- What is the subject of safeguarding? In the wider development and humanitarian sector, safeguarding has tended to focus on the protection of children and, particularly as a result of recent high-profile incidents, the prevention of sexual exploitation, abuse and harassment. We need to identify which harms pose the greatest risks in each of our operating contexts, and be clear on who gets to decide.
- How do we define acceptable behaviour? In order to address these forms of harm to these groups of people in these different places, we must also collectively define, in each context, what types of behaviours constitute an abuse of power, and reflect on how other behaviours support a culture in which abuses of power can take place - regardless of motivations.
- What systems, procedures and wider approaches will ensure safeguarding in practice - and how do we decide? For example, how do we expand our reporting channels in ways that remove the barriers for those who have suffered from or witnessed abuse? And how and who decides how to respond when incidents occur?
What are the major ethical challenges we face?
At the end of the webinar, we asked our participants and the speakers to summarise what they consider to be some of the major ethical challenges we face as a global research programme aimed at addressing future disaster risk for the urban poor.
These responses can be summarised as:
- Dealing with the diversity of people and perspectives - across countries, cultures, communities, disciplines, organisations etc. What constitutes an ethical issue of concern? Whose standards do we follow or compromise on? We can't take a one-size-fits-all approach yet we must have minimal acceptable standards.
- Addressing hierarchies in academia - most obviously in terms of seniority, but also the less visible and often unintended hierarchies across disciplines, cultures, gender, etc. How are these expressed in our different contexts? How is our research practice either supporting or undermining healthier, safer and more equitable relationships across the power structures that exist?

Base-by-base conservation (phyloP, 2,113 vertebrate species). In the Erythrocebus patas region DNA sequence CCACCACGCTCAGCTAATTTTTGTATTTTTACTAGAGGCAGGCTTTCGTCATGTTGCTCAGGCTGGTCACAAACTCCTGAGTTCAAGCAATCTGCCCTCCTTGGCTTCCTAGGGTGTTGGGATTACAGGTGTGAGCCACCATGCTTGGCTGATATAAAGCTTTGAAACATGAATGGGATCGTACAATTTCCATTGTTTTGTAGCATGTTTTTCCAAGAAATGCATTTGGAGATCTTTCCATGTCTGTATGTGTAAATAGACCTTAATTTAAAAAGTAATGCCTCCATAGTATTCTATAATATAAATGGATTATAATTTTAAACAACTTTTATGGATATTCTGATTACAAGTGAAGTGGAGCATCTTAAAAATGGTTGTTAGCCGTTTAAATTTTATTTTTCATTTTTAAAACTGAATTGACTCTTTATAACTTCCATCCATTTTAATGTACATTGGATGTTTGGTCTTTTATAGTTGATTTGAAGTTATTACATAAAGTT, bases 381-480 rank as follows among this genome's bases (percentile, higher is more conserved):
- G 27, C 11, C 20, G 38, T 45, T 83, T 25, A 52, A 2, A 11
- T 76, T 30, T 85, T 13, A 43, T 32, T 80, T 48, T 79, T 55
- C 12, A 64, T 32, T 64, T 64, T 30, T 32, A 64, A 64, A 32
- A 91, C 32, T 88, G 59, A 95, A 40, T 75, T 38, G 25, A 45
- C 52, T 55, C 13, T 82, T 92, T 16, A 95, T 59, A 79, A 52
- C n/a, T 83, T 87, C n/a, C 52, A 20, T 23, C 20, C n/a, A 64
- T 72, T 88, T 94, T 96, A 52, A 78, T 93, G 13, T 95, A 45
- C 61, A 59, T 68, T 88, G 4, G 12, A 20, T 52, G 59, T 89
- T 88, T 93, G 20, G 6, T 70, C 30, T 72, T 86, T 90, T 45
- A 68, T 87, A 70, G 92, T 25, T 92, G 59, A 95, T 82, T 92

- Moving from theory to practice - guidelines and principles do not automatically lead to better practice. Everyone is starting from a different place in terms of experience in working in challenge-led research, with all the ethical challenges this brings. How do we support a culture of ethical research practice that brings everyone along?
- Navigating political tensions in our places of research - all our work is fundamentally political, yet science is often seen as 'neutral'. Already our researchers are becoming entangled in tensions between marginalised communities and decision-makers. How will the legacy of use and access to our findings, data, tools and models play out? We cannot assume that the needs of vulnerable people and communities will be prioritised by those applying our work.
- Ensuring our work is driven by the needs of the most marginalised and vulnerable - not our own research agendas. This has implications for who we engage and with what methods, with particular attention to how we explicitly address the underlying structural inequalities and our positions of relative power.
By their very nature, there are no straightforward answers to these questions – yet we must be clear on how we address them, and more. Can we use safeguarding as a way to collectively reflect on how we navigate our way through them?